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Mum and Dad

FDA: Don't use teething products with benzocaine


Claudia Boyd-Barrett

posted in Parenting

Over-the-counter teething products that contain the pain reliever benzocaine are dangerous to your child and should not be used, the Food and Drug Administration (FDA) warned parents this week.

The agency is ordering companies to stop selling these products, and to add warnings on other types of oral-use benzocaine medications stating they not be used for teething pain or given to children under age 2.

Benzocaine can lead to a rare but potentially fatal condition in young children called methemoglobinemia, which greatly reduces the amount of oxygen in the blood, the FDA stated. Signs and symptoms can occur within a few minutes to a couple of hours after using the product, and include pale, gray- or blue-colored skin, lips and nails; shortness of breath; sleepiness; headache; lightheadedness; and a rapid heart rate, the agency said.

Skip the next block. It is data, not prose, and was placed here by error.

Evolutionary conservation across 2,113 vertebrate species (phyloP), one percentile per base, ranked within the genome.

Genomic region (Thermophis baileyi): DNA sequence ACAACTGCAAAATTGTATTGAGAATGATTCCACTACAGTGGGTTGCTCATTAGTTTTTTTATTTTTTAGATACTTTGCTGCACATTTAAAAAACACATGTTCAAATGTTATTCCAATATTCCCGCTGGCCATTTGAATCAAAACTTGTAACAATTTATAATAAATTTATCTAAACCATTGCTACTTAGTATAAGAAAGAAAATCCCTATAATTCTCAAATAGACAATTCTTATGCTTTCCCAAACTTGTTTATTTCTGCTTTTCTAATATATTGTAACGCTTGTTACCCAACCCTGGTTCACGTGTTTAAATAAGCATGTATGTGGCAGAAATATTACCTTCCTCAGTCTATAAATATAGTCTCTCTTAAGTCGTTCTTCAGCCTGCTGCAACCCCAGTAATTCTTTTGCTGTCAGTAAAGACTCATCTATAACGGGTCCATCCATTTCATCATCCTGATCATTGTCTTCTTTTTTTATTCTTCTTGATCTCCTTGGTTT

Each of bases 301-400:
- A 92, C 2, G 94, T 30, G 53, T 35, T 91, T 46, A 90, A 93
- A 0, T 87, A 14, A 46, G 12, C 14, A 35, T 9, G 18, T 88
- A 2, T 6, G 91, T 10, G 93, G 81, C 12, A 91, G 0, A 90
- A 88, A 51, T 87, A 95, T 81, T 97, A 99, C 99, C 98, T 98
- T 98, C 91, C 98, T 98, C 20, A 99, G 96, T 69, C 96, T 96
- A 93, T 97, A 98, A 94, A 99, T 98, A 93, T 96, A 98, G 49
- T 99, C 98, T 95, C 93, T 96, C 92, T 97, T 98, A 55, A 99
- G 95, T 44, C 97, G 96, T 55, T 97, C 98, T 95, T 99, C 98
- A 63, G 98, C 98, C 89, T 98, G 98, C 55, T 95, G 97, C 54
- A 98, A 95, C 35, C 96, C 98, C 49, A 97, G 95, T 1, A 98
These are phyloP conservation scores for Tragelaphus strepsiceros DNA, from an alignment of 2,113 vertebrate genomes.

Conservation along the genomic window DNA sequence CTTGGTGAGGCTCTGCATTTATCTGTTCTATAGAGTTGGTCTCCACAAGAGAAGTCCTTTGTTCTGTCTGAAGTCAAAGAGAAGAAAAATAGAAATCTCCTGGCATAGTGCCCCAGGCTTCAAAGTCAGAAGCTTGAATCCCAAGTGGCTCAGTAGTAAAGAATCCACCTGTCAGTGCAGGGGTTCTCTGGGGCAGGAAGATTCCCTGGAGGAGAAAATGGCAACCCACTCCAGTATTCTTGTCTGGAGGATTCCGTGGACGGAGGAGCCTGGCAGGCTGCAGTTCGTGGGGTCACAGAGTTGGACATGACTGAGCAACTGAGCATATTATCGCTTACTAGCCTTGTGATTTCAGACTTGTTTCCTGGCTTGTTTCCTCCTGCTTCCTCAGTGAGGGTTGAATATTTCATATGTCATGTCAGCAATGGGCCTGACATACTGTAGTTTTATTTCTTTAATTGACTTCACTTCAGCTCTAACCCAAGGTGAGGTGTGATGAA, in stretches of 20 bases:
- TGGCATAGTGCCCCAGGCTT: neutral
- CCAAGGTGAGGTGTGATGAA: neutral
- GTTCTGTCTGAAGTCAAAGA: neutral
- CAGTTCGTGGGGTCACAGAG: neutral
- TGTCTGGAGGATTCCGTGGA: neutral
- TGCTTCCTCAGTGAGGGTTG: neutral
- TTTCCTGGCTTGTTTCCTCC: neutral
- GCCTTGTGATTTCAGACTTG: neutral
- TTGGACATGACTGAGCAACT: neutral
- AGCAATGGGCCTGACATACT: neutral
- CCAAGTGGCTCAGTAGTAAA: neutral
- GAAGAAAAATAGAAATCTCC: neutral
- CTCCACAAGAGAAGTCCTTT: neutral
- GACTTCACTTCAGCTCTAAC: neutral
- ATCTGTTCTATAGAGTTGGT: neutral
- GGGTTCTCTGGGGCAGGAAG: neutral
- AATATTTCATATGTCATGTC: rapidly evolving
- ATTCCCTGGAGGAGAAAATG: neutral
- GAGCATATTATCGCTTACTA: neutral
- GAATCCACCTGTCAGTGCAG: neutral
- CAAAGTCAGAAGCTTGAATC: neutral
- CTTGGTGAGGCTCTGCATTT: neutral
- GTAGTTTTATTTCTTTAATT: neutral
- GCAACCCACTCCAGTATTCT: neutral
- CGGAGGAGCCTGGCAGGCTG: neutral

Over-the-counter medicines that contain benzocaine include the brand names Anbesol, Baby Orajel, Cepacol, Chloraseptic, Hurricaine, Orabase, Orajel and Topex, as well as store brands and generics, according to the FDA. They’re sold as gels, sprays, ointments, solutions and lozenges. In addition to finding benzocaine in teething products, you might also find it in products marketed for treating sore throats, canker sores, and mouth and gum irritation.

It’s not the first time the FDA has issued warnings about teething products. Last year, the agency told parents not to give children homeopathic teething tablets that contain the ingredient belladonna.

Ironically, tablets and gels aren’t very effective at easing babies’ teething pain anyway, experts agree. The American Academy of Pediatrics (AAP) says medication rubbed onto your baby’s gums for teething tends to wash out within a few minutes. Instead, help your teething baby feel better by giving him something firm or cold to chew on, or rub a clean finger softly over his gums.

What drug-free teething remedies have worked best for your child?

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